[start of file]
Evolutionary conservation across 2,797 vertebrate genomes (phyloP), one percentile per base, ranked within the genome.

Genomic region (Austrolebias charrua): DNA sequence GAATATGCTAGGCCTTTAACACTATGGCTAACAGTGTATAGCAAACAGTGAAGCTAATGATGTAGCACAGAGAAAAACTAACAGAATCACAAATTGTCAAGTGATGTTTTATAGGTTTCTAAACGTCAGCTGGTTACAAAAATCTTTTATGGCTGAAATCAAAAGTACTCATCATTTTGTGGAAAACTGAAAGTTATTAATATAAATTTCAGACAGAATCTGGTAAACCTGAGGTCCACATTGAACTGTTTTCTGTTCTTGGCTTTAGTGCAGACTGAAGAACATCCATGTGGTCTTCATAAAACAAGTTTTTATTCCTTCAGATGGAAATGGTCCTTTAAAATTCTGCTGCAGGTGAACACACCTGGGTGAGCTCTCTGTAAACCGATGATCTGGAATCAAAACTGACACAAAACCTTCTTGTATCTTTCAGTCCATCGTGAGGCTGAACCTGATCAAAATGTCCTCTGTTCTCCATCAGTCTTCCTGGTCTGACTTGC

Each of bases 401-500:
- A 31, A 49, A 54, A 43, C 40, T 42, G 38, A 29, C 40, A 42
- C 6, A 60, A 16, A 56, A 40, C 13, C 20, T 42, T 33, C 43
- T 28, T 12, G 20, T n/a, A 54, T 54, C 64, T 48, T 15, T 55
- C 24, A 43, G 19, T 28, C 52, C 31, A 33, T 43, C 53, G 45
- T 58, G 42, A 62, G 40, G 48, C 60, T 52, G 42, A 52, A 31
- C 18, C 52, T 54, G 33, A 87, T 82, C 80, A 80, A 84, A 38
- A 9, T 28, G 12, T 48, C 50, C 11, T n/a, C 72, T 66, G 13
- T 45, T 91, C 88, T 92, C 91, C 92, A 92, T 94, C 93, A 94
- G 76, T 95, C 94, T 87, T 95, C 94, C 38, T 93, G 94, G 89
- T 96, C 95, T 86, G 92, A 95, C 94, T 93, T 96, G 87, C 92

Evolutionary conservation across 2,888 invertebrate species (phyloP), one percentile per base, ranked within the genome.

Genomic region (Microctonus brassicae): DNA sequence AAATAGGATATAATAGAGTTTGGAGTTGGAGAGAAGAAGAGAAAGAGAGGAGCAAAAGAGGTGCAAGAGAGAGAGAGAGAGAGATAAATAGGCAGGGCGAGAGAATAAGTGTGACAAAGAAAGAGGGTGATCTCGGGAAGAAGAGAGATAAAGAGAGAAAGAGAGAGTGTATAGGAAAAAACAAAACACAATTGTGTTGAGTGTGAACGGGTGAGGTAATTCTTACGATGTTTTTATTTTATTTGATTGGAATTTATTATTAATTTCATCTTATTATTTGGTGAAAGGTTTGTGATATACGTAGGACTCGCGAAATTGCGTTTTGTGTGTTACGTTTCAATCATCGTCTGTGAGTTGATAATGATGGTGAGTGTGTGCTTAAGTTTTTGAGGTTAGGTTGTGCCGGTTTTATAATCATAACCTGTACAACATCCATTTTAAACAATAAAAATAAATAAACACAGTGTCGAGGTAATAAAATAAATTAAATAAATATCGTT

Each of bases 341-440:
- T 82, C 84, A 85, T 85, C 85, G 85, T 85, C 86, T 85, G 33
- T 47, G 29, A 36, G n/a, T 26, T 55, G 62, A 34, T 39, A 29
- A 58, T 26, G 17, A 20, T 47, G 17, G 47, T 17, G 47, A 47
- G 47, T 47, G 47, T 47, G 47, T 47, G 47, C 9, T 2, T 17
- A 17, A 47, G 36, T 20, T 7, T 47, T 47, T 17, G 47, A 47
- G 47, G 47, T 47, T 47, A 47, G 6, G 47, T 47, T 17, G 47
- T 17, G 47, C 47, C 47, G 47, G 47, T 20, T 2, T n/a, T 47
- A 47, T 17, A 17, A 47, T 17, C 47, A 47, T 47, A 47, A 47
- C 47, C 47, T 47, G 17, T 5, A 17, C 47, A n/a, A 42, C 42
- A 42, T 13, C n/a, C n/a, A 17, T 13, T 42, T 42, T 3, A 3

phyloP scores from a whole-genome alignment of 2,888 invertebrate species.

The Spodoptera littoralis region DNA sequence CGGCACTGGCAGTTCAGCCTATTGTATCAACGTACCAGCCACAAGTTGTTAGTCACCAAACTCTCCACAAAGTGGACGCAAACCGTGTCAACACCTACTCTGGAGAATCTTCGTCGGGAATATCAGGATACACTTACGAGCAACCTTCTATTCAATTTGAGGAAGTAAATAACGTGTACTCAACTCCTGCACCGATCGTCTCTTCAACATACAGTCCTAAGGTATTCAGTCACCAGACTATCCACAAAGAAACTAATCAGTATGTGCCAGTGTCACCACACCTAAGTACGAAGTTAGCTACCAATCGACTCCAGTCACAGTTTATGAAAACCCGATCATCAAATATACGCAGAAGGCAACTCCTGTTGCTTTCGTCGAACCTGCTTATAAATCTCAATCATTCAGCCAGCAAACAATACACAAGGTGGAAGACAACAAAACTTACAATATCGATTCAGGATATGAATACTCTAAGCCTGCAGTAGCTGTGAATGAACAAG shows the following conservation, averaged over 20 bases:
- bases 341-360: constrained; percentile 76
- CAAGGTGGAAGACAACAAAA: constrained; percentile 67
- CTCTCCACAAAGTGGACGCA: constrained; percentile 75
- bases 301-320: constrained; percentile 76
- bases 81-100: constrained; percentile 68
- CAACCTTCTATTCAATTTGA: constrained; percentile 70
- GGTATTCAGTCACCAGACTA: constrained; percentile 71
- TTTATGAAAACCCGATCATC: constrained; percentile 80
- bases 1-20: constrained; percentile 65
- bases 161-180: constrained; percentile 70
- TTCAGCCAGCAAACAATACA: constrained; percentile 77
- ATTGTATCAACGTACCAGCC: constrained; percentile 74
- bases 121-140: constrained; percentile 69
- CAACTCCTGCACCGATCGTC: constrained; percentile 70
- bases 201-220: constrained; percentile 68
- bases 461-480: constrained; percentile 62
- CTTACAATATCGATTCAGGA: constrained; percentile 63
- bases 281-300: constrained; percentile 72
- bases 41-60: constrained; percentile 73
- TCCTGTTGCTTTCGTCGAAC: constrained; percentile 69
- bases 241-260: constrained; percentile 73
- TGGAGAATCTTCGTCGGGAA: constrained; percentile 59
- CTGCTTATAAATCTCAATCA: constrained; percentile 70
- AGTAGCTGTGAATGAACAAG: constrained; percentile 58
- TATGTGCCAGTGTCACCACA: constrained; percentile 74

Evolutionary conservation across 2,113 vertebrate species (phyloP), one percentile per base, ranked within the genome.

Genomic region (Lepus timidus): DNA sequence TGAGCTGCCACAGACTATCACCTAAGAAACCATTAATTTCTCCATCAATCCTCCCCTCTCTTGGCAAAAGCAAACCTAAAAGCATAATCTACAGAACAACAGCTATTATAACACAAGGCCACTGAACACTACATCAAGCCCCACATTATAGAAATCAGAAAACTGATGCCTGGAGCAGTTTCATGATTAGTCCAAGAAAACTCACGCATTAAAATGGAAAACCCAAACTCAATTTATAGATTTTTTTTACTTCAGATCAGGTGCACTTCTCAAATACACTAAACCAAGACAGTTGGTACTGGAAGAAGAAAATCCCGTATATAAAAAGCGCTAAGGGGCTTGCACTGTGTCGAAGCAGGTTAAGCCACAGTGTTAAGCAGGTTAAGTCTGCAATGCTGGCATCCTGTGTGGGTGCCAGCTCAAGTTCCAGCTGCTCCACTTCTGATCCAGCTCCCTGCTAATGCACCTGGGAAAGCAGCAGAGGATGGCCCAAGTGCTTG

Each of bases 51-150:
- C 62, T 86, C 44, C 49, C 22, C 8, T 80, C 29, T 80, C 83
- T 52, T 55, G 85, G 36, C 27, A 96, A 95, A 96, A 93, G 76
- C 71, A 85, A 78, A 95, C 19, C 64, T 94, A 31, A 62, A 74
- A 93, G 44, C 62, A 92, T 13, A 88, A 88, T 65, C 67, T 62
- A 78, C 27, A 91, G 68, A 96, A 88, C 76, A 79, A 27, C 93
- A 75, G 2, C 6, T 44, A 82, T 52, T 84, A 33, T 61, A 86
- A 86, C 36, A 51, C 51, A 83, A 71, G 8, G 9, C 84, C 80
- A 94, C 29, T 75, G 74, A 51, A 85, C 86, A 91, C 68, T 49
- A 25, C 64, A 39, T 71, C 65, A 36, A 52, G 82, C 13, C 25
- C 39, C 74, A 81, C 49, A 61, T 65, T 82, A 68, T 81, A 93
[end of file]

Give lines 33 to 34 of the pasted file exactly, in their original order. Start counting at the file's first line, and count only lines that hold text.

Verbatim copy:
- bases 81-100: constrained; percentile 68
- CAACCTTCTATTCAATTTGA: constrained; percentile 70